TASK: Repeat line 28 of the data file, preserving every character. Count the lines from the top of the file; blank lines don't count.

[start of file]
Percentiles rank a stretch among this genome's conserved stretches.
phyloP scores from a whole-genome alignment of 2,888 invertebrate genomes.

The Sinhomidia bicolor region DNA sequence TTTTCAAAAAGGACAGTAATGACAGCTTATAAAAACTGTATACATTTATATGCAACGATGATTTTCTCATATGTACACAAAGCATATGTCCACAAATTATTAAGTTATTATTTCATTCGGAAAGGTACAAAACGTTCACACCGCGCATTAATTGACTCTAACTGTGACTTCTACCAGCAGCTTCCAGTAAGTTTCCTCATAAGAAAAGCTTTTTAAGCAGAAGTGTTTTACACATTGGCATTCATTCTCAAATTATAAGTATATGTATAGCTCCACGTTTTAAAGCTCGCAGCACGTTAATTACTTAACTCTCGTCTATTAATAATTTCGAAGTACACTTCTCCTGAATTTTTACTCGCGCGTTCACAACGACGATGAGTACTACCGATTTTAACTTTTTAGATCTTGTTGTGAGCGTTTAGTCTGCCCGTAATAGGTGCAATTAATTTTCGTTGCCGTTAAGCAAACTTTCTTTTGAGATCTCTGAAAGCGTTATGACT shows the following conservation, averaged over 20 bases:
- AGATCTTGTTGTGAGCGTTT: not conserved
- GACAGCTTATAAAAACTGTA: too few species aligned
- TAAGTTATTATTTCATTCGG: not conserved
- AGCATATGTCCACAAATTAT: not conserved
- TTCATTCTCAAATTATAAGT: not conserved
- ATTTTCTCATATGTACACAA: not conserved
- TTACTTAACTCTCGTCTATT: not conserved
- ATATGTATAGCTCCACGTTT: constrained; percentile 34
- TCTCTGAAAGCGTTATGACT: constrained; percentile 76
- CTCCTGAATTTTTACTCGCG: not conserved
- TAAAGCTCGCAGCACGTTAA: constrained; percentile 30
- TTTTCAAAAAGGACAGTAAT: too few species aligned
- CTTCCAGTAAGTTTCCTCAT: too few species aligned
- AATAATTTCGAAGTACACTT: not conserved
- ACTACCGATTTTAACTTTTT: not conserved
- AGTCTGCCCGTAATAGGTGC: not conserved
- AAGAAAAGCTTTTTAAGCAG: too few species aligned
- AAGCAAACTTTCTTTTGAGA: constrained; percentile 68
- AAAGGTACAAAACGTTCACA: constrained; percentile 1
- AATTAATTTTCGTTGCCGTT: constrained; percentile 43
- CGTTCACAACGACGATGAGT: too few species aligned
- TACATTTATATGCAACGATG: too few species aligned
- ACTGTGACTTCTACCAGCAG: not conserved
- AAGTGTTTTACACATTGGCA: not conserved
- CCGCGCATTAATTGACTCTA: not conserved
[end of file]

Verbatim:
- CCGCGCATTAATTGACTCTA: not conserved